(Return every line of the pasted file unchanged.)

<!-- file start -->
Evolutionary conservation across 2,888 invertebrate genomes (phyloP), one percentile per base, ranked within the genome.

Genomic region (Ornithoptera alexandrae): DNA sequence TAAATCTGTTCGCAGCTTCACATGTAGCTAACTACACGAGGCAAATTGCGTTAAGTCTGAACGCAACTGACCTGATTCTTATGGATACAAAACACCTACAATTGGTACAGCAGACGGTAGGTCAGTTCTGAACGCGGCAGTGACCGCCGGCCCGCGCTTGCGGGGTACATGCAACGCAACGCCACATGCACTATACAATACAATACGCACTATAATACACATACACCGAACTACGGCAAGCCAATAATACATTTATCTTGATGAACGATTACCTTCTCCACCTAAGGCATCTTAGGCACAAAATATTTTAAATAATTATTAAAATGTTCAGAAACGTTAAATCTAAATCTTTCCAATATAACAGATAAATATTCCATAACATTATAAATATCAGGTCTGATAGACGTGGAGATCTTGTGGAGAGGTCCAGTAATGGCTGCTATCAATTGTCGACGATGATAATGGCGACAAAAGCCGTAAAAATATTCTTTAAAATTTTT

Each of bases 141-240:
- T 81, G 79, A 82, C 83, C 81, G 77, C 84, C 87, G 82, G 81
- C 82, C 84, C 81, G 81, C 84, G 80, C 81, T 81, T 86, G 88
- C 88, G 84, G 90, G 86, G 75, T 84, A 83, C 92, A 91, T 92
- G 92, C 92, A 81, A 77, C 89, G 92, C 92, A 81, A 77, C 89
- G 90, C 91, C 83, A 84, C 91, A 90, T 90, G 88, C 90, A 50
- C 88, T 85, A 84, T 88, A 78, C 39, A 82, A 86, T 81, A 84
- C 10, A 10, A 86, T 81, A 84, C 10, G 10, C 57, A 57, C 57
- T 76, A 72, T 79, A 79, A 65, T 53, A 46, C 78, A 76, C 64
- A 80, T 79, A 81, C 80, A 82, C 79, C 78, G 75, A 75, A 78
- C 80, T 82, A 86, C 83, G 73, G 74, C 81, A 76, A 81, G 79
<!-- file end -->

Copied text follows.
Evolutionary conservation across 2,888 invertebrate genomes (phyloP), one percentile per base, ranked within the genome.

Genomic region (Ornithoptera alexandrae): DNA sequence TAAATCTGTTCGCAGCTTCACATGTAGCTAACTACACGAGGCAAATTGCGTTAAGTCTGAACGCAACTGACCTGATTCTTATGGATACAAAACACCTACAATTGGTACAGCAGACGGTAGGTCAGTTCTGAACGCGGCAGTGACCGCCGGCCCGCGCTTGCGGGGTACATGCAACGCAACGCCACATGCACTATACAATACAATACGCACTATAATACACATACACCGAACTACGGCAAGCCAATAATACATTTATCTTGATGAACGATTACCTTCTCCACCTAAGGCATCTTAGGCACAAAATATTTTAAATAATTATTAAAATGTTCAGAAACGTTAAATCTAAATCTTTCCAATATAACAGATAAATATTCCATAACATTATAAATATCAGGTCTGATAGACGTGGAGATCTTGTGGAGAGGTCCAGTAATGGCTGCTATCAATTGTCGACGATGATAATGGCGACAAAAGCCGTAAAAATATTCTTTAAAATTTTT

Each of bases 141-240:
- T 81, G 79, A 82, C 83, C 81, G 77, C 84, C 87, G 82, G 81
- C 82, C 84, C 81, G 81, C 84, G 80, C 81, T 81, T 86, G 88
- C 88, G 84, G 90, G 86, G 75, T 84, A 83, C 92, A 91, T 92
- G 92, C 92, A 81, A 77, C 89, G 92, C 92, A 81, A 77, C 89
- G 90, C 91, C 83, A 84, C 91, A 90, T 90, G 88, C 90, A 50
- C 88, T 85, A 84, T 88, A 78, C 39, A 82, A 86, T 81, A 84
- C 10, A 10, A 86, T 81, A 84, C 10, G 10, C 57, A 57, C 57
- T 76, A 72, T 79, A 79, A 65, T 53, A 46, C 78, A 76, C 64
- A 80, T 79, A 81, C 80, A 82, C 79, C 78, G 75, A 75, A 78
- C 80, T 82, A 86, C 83, G 73, G 74, C 81, A 76, A 81, G 79